Our class project will be designed for you to ask and answer the questions that are specific to the biology of adolescence. What makes this time in your development so unique as you approach adulthood?
Optional possible credits: Psychology, Ecology, Genetics, Biochemistry, Ethics, and more.


Chemistry 1.0 credit

Our study and experimentation in chemistry will uncover the different characteristics of atoms, their functions, and why it’s important to understand how they combine and react. These studies include the structure and different states of matter and alterations in matter by way of reactions, thermodynamics, kinetics, and equilibrium. Studies will also include aspects of general, organic, and biological chemistry that apply to biological systems and processes. The goal of this course is to gain an understanding of Chemistry as the process that presides over the chemical reactions in our world. In addition to the material covered in our class, we will supplement specific topics with the latest academic research so you can gain an appreciation for the scientific method and how science continues to build upon discoveries.
Our class project will be designed for you to understand how chemistry is being applied in our city and specific vocations and to share that information with the Austin community.

Optional possible credits: Psychology, Ecology, Biochemistry, Ethics, and more.
Prerequisite: Completed or currently taking Algebra II


Engineering 1.0 credit
Engineering Design and Problem Solving 3.0 units (UT)

Engineering is a UT dual-enrollment college credit course designed by the UT Engineering department. Students may chose to enroll in the UT dual-enrollment program and/or take the course for Waterloo credit. The projects in this class are designed to give you a thorough introduction into the different fields of engineering, including structural, electrical, and mechanical.


Physics 1.0 credit

Physics uses algebra-based mathematical models to introduce the fundamental concepts that describe the physical world. Topics include basic concepts of motion, forces, energy, heat, electricity, magnetism, and the structure of matter and the universe.  These topics will lead to inquiry-based investigations and research. Our understanding and experimentation will be complemented with studies of physics in our city architecture and application of physics in academics.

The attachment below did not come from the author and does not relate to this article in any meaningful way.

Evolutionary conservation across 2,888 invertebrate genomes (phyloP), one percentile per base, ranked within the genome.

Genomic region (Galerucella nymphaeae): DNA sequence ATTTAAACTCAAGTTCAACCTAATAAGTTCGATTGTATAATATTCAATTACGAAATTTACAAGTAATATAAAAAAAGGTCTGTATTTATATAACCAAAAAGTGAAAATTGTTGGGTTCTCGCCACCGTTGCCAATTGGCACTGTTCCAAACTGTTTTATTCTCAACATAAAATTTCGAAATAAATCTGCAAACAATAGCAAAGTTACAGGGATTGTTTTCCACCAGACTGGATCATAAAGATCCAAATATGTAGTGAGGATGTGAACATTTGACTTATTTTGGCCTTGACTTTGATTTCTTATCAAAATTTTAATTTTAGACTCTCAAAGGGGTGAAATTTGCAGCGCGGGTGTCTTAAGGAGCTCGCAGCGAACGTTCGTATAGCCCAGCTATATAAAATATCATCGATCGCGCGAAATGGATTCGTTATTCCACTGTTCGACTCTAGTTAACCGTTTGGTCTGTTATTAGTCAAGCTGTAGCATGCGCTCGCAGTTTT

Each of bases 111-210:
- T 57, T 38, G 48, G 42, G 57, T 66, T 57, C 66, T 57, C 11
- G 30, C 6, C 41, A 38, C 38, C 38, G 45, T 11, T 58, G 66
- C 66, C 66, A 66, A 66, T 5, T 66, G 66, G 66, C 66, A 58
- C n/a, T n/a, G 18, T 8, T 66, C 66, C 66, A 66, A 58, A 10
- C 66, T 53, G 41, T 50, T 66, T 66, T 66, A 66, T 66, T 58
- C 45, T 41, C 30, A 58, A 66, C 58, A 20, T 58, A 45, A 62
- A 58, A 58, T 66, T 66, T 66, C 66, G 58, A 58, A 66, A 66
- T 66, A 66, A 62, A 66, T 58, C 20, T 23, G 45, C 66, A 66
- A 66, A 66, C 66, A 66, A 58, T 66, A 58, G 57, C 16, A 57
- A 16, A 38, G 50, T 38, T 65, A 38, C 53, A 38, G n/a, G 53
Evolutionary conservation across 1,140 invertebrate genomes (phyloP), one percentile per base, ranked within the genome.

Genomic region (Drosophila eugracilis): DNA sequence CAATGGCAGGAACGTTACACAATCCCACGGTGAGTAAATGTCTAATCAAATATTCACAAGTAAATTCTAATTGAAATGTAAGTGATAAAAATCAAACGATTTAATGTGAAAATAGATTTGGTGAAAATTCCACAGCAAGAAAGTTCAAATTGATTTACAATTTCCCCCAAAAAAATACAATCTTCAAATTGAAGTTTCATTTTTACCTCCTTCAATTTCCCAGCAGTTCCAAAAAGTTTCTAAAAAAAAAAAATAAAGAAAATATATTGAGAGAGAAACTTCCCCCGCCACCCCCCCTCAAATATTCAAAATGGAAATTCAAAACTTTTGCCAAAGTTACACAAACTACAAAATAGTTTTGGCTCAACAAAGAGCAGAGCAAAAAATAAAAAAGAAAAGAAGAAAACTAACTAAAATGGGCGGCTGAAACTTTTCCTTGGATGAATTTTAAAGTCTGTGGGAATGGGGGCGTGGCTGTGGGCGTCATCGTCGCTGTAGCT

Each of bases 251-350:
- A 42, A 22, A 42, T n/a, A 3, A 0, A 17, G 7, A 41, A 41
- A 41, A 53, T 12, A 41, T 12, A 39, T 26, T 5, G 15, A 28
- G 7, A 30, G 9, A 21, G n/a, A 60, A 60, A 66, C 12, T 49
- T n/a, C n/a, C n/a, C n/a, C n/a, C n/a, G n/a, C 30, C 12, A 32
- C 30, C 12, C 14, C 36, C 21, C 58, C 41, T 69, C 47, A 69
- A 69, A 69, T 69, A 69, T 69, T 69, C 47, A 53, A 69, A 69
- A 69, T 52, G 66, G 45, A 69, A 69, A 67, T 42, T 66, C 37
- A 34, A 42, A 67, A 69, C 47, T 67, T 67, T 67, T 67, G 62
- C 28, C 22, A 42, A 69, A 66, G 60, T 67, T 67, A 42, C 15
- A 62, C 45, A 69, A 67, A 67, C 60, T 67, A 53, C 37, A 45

Optional possible credits: Engineering, Design, and more.

Prerequisite: Algebra I

Algebra I

Algebra I: 1.0 credit

Algebra 1 will be the foundational course for the rest of the math classes at Waterloo. The goal of this class is to develop successful problem-solvers who effectively and confidently use math in our everyday lives. Along with the basic skills of Algebra, such as one-variable and multi-variable linear equations, ratios, percent and proportion, graphing lines, inequalities, quadratic equations and complex numbers, we will have intentional work to develop and deepen problem-solving skills. We will learn and practice the essential elements of problem solving: graceful, persistent, collaborative, risk-taking, and communication of our thinking to a variety of audiences.

Algebra II

Algebra II: 1.0 credit

Algebra II takes the foundations of Algebra 1 further and deeper. We will continue to practice the artful dance of iterative trial and error as we try various approaches to obtain the most elegant solution, and continue to develop the essentials of our problem solving tools. Math skills we will use to grow as problem solvers will consist of more work with quadratic equations and inequalities, functions, composition and inverses, graphing of functions, work with polygons, exponential functions and sequences and series.

Prerequisite: Algebra I


Geometry: 1.0 credit

Geometry will be an introduction for many to the art of mathematical communication through the process of a proof. This is where we really learn to defend our thinking. We will start with basic foundations of defining terms, then move into the study of lines, angles, triangles of many different types, then start exploring the ways that we can prove congruent and similar triangles. We will move on from triangles to quadrilaterals and polygons, and then explore circles, three dimensional geometry and curved surfaces. We will end the course with transformations and analytic geometry. We will continue the emphasis on problem solving in this course as well as all the other math courses at Waterloo.

Prerequisite: Algebra I


Pre-Calculus: 1.0 credit

Pre-Calculus, as the name implies will prepare students for Calculus. But what exactly is that? We will start with an introduction to the basic trigonometric functions originating from a unit circle, whose radius is 1, move to trigonometric identities, and then on to the extension of geometry, spending time with vectors and complex numbers and matrices. Through all of these topics, we will focus on working collaboratively to come up with the elegant solutions, practicing defending our thinking and solutions to both critics and friends alike to gain practice in the art of mathematical communication.

Prerequisite: Algebra II and Geometry[/et_pb_text][/et_pb_column][/et_pb_row][/et_pb_section]